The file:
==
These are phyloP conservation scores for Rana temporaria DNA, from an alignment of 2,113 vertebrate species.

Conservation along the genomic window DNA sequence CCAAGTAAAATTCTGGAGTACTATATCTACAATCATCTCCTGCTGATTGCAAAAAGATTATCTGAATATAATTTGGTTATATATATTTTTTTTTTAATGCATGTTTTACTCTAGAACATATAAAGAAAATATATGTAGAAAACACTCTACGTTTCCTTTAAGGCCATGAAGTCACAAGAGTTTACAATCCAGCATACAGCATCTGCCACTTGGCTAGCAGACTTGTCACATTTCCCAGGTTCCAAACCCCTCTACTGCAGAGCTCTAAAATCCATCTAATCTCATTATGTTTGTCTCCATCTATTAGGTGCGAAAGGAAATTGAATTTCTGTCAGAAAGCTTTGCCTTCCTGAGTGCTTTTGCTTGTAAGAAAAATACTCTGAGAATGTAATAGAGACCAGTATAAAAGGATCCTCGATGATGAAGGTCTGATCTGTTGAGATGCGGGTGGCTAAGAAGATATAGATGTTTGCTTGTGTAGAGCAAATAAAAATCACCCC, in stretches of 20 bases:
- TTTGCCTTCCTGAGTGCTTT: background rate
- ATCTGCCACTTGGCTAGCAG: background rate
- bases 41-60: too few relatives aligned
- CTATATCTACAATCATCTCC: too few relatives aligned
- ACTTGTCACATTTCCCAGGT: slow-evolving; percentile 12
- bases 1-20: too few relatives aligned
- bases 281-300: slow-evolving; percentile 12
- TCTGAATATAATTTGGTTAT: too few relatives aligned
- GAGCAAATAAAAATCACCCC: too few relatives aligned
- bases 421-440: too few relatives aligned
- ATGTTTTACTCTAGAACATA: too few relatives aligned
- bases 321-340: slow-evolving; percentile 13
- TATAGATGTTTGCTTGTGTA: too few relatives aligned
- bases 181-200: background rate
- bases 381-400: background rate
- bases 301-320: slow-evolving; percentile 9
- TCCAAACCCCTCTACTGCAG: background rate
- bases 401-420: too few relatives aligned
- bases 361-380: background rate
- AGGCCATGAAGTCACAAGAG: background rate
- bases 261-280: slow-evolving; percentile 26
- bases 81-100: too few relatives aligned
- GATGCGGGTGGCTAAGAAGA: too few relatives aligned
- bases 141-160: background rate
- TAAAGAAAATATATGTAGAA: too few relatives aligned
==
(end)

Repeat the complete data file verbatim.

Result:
These are phyloP conservation scores for Rana temporaria DNA, from an alignment of 2,113 vertebrate species.

Conservation along the genomic window DNA sequence CCAAGTAAAATTCTGGAGTACTATATCTACAATCATCTCCTGCTGATTGCAAAAAGATTATCTGAATATAATTTGGTTATATATATTTTTTTTTTAATGCATGTTTTACTCTAGAACATATAAAGAAAATATATGTAGAAAACACTCTACGTTTCCTTTAAGGCCATGAAGTCACAAGAGTTTACAATCCAGCATACAGCATCTGCCACTTGGCTAGCAGACTTGTCACATTTCCCAGGTTCCAAACCCCTCTACTGCAGAGCTCTAAAATCCATCTAATCTCATTATGTTTGTCTCCATCTATTAGGTGCGAAAGGAAATTGAATTTCTGTCAGAAAGCTTTGCCTTCCTGAGTGCTTTTGCTTGTAAGAAAAATACTCTGAGAATGTAATAGAGACCAGTATAAAAGGATCCTCGATGATGAAGGTCTGATCTGTTGAGATGCGGGTGGCTAAGAAGATATAGATGTTTGCTTGTGTAGAGCAAATAAAAATCACCCC, in stretches of 20 bases:
- TTTGCCTTCCTGAGTGCTTT: background rate
- ATCTGCCACTTGGCTAGCAG: background rate
- bases 41-60: too few relatives aligned
- CTATATCTACAATCATCTCC: too few relatives aligned
- ACTTGTCACATTTCCCAGGT: slow-evolving; percentile 12
- bases 1-20: too few relatives aligned
- bases 281-300: slow-evolving; percentile 12
- TCTGAATATAATTTGGTTAT: too few relatives aligned
- GAGCAAATAAAAATCACCCC: too few relatives aligned
- bases 421-440: too few relatives aligned
- ATGTTTTACTCTAGAACATA: too few relatives aligned
- bases 321-340: slow-evolving; percentile 13
- TATAGATGTTTGCTTGTGTA: too few relatives aligned
- bases 181-200: background rate
- bases 381-400: background rate
- bases 301-320: slow-evolving; percentile 9
- TCCAAACCCCTCTACTGCAG: background rate
- bases 401-420: too few relatives aligned
- bases 361-380: background rate
- AGGCCATGAAGTCACAAGAG: background rate
- bases 261-280: slow-evolving; percentile 26
- bases 81-100: too few relatives aligned
- GATGCGGGTGGCTAAGAAGA: too few relatives aligned
- bases 141-160: background rate
- TAAAGAAAATATATGTAGAA: too few relatives aligned